On Friday March 4, 2017, The Boston Bruins hosted a girls hockey day. Many of our Spitfires participated. They had the opportunity to skate with professional players and role models. Thank you to the Boston Bruins for such a great event.
On February 24th, more than 325 Spitfire players and family members joined together at Showcase Live to celebrate the 2016-2017 season. The night was filled with food, dancing and fun! Thank you to all players for representing our organization so well on and off the ice. Thank you to the families, coaches, managers and volunteers for your time, hard work and dedication to our Spitfire Community! Go Spitfires!
The Patriots weren't the only local team winning big games last weekend. The U-10 Spitfires brought home the Championship at Waterville Valley on Sunday!
The girls were fiercely competitive starting with a dominating win on Friday night. Their strong efforts continued with 2 decisive wins on Saturday, putting them in the Championship game at 1:30 on Sunday vs the South Shore Seahawks.
It was a tight game early ending in a scoreless first period. The very physical puck battles continued into the second eventually resulting in the first goal of the game by Kaitlin Johnson putting the Spitfires on top. The lead quickly became 2 -0 when Lilly Pergola buried a nice shot after some strong puck movement down low by her line mates. The Seahawks fought hard and battled back late in the second to make it a one goal game.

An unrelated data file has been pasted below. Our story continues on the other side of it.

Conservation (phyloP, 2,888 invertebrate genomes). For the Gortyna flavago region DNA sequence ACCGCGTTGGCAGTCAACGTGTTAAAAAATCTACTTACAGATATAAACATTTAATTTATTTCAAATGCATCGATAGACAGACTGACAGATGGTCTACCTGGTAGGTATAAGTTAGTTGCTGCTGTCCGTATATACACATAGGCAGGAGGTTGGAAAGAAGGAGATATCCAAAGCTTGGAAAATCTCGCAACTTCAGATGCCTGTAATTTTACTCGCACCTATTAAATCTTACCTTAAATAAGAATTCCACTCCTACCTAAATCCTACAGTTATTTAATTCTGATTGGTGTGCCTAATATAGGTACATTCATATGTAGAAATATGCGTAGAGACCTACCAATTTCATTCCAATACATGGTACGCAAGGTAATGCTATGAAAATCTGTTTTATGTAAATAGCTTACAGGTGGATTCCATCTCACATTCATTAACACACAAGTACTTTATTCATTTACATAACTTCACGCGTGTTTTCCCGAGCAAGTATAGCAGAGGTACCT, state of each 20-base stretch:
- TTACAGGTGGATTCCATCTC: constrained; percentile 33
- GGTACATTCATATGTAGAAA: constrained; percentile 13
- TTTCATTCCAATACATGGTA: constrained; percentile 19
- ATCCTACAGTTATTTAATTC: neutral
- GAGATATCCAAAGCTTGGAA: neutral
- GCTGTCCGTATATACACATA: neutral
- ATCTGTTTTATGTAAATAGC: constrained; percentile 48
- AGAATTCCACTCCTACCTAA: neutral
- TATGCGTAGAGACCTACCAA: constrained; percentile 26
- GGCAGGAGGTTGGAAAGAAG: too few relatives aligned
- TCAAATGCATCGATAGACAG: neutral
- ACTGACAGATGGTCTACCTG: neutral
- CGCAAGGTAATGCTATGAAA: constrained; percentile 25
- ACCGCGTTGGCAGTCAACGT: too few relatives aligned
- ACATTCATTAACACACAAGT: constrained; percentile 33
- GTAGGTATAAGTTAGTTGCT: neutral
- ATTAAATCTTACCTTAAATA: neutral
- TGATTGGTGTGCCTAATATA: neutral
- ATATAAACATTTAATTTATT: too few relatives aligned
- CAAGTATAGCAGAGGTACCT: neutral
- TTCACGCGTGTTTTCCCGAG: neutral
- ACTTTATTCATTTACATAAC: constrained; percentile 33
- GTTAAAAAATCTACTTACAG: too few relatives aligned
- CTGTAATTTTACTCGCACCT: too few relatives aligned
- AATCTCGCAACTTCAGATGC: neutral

Goalie Ava Larkin redirected a flurry of shots in the 3rd as the Spitfires continued to roll 3 solid and relentless lines and 2 sets of agile defense. Every girl demonstrated exceptional effort and grit as the game tightened up significantly. Finally, late in the third, Lilly Liebhoff snapped a shot low stick side to solidify the championship!
On and off the ice these girls put together a phenomenal weekend of camaraderie, sportsmanship, and skill that made us all proud.
This is the second Championship of the season. In October, the Major 2 team brought home the Championship from the Rhode Island Columbus Day Invitational!
Legendary UCLA basketball coach John Wooden was famous for saying "failing to prepare is preparing to fail." In any sport, the work done before a game directly influences the effort during the game. But practicing on-ice skills and improving athleticism aren’t the only things vital to success when it comes to hockey. Nutritional training and eating well to prepare the body for a game or practice is just as important.
Eating the right type of foods and drinking the right fluids can be the difference between a good game or practice and a bad one. However, for young players and parents rushing to and from the rink, proper nutrition is often easy to overlook. Additionally, there is no one-size-fits-all solution. Young men and women playing in different age groups will respond differently to certain foods.